In the landmark 2005 Article 102 TFEU case regarding Losec, AstraZeneca was fined EUR 60 million for conduct that would not have been an infringement of EU competition law had AstraZeneca not been found to be dominant in the relevant market. The European Commission ("Commission") found that the relevant market on which Losec competed should be defined narrowly to include only the newer class of medicines ("PPIs") to the exclusion of their older equivalents (H2 Blockers). The Commission's decision to define the market narrowly dictated that AstraZeneca's shares were in excess of 50 percent. At such share levels, there exists a presumption of dominance that is extremely difficult to rebut. On appeal, AstraZeneca challenged the findings on market definition and dominance. However, the EU's General Court limited its review to whether the Commission had committed a "manifest error" of assessment in arriving at its findings. Having found no "manifest error," the General Court upheld the Commission's findings on market definition and dominance and largely upheld the Commission's multi-million Euro fine.
Is this fair? If a prosecutor comes to a view on market definition, which is a sine qua non for a finding of infringement and the imposition of a high punitive fine, but which is not then subject to full review by an independent court, does that really constitute a fair trial for purposes of the European Convention for the Protection of Human Rights and Fundamental Freedoms (the "ECHR") and the Charter of Fundamental Rights of the European Union ("Charter")?
The EU courts have often drawn indirectly on fundamental rights of the kinds set out in the ECHR and the Charter and incorporated them into EU law as "general principles." However, the 2009 entry into force of the Lisbon Treaty, and the EU's forthcoming direct accession to the ECHR seem set to give fundamental rights center stage in the application of EU law in general and EU competition law in particular.
This article does not undertake a full review of this fascinating area of law, but rather focuses briefly on four issues, which are critical to EU competition law enforcement and in which fundamental rights challenges may play a key role going forward:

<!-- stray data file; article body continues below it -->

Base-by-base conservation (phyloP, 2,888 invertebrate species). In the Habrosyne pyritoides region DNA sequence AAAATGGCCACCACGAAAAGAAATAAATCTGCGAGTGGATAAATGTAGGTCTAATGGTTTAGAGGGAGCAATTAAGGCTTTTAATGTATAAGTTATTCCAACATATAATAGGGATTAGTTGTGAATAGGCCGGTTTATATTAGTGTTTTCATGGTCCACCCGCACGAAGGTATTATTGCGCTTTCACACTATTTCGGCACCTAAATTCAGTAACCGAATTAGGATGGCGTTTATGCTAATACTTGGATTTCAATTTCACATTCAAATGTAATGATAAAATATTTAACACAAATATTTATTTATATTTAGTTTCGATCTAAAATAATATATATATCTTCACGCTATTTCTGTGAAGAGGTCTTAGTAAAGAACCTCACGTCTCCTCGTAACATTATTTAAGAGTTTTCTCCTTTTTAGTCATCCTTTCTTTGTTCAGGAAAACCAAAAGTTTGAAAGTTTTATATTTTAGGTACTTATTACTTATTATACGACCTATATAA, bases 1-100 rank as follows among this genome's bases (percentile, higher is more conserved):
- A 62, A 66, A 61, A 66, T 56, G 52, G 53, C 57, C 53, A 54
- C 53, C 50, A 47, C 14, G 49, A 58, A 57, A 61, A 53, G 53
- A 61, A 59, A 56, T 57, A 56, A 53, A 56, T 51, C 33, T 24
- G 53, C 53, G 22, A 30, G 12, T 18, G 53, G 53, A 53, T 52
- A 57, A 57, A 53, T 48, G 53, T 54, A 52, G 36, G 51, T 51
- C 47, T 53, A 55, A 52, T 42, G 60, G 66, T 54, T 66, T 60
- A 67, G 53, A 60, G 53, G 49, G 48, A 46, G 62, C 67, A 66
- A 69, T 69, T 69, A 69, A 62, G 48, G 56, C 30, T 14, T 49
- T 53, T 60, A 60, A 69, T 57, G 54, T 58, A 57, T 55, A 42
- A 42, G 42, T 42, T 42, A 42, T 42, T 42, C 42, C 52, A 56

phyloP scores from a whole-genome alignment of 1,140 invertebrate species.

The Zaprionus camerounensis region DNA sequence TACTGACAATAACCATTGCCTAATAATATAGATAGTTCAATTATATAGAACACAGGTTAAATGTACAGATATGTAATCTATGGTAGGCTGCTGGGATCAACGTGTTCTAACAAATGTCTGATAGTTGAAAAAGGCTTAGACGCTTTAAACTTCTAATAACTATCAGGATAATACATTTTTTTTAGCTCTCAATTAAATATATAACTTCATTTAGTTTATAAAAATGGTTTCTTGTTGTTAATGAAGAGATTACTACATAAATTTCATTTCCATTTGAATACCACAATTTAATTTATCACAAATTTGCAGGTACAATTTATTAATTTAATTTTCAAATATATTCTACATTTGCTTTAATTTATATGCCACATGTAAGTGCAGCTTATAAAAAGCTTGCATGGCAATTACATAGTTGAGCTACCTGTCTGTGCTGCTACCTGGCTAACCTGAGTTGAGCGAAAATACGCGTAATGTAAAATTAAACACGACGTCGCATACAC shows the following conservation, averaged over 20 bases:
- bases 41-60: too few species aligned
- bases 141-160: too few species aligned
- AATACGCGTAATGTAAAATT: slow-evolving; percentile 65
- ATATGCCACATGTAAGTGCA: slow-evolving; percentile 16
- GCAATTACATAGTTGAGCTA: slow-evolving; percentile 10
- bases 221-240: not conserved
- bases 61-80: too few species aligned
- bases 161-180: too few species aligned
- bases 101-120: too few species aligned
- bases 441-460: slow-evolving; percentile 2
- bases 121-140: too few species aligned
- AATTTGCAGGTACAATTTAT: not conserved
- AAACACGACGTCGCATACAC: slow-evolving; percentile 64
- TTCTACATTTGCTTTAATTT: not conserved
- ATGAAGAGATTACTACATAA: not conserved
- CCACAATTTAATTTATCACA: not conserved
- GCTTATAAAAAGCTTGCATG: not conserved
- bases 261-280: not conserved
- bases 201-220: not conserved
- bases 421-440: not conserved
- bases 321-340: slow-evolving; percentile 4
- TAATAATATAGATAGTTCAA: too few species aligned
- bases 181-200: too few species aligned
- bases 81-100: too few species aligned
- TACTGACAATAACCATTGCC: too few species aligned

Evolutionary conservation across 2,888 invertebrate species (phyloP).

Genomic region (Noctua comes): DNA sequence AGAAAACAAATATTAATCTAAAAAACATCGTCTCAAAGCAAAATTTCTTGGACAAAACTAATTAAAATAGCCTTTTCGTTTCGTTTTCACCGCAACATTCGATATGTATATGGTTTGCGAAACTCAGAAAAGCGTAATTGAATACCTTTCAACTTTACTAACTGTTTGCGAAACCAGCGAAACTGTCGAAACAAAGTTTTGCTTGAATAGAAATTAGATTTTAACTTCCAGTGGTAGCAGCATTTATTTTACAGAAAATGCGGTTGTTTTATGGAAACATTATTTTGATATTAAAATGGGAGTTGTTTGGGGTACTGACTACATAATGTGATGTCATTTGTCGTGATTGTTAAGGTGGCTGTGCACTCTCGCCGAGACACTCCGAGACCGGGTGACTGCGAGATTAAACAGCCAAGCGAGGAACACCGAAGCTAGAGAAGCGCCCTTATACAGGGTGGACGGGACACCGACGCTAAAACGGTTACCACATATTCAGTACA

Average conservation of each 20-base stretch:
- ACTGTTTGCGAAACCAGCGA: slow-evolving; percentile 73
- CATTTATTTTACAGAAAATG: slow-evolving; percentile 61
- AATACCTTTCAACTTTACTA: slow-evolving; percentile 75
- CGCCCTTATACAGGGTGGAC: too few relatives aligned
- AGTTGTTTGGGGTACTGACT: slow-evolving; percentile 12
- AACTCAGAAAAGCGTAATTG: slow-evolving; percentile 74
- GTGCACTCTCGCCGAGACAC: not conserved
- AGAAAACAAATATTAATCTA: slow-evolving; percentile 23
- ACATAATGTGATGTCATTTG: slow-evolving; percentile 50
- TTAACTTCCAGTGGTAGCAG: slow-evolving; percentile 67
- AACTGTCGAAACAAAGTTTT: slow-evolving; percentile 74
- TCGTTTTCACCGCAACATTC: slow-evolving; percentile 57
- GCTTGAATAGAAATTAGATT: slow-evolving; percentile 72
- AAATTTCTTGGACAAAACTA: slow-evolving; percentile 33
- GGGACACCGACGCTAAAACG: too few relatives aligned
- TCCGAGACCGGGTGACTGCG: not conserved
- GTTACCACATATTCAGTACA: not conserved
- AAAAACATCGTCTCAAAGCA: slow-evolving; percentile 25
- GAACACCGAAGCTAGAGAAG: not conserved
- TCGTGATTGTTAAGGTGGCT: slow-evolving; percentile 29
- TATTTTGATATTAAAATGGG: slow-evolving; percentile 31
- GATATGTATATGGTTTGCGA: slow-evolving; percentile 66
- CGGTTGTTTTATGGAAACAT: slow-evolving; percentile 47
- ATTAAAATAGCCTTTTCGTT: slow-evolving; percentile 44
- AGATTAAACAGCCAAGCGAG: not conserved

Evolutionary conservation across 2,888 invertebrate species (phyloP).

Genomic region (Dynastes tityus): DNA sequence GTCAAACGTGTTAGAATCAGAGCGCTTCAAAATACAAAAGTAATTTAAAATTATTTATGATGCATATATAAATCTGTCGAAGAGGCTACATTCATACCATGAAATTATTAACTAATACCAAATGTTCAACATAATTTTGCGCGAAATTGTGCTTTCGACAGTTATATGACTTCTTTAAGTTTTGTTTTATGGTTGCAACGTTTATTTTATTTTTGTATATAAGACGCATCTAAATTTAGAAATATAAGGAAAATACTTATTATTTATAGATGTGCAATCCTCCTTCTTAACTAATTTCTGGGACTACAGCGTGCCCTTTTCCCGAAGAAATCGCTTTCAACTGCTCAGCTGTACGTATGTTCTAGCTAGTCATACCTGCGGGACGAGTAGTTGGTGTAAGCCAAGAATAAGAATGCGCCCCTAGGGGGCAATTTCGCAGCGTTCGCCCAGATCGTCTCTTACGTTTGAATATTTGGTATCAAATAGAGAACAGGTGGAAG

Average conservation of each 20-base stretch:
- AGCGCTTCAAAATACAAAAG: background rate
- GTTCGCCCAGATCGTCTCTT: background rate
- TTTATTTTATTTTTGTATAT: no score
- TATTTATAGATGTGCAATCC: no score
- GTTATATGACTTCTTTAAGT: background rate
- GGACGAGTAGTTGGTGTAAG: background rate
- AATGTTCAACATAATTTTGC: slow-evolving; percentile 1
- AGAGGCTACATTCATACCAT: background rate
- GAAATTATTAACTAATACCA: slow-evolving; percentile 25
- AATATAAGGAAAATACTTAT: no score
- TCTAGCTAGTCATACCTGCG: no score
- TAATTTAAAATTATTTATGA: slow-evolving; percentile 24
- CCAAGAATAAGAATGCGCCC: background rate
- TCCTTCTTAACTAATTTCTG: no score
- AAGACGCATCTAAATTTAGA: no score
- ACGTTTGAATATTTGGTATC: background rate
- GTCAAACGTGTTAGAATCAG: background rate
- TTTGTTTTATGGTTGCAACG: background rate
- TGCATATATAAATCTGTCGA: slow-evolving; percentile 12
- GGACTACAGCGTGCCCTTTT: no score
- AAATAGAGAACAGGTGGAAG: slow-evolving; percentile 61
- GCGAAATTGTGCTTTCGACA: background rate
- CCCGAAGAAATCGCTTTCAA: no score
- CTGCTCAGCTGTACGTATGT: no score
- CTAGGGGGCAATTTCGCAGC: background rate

1. The question of whether the EU courts exercise a sufficiently "full review" in order to render the Commission's triple role as investigator, prosecutor, and judge compliant with the right to a fair trial as set out in Article 47 Charter and Article 6 ECHR.
2. The consistency of increasingly effects-based standards with the basic maxim of nulla poena sine lege, as enshrined in Article 49 Charter and Article 7 ECHR.
3. The appropriateness of legal presumptions in a system with questionable compliance with the right to a fair trial.
4. The issue of whether key procedural rights are sufficiently guaranteed in the course of the Commission's investigations.
We conclude that several aspects of EU competition law and the Commission's enforcement procedures are questionable at present, in particular in light of the often-limited review exercised by the EU courts. We may well see EU competition law fining decisions struck down in future if the European Court of Human Rights ("ECtHR") or the EU courts conclude that EU competition law imposes sanctions that are of a criminal nature and subjects EU competition law proceedings to the full force of Articles 6 and 7 ECHR and Articles 47 and 49 Charter.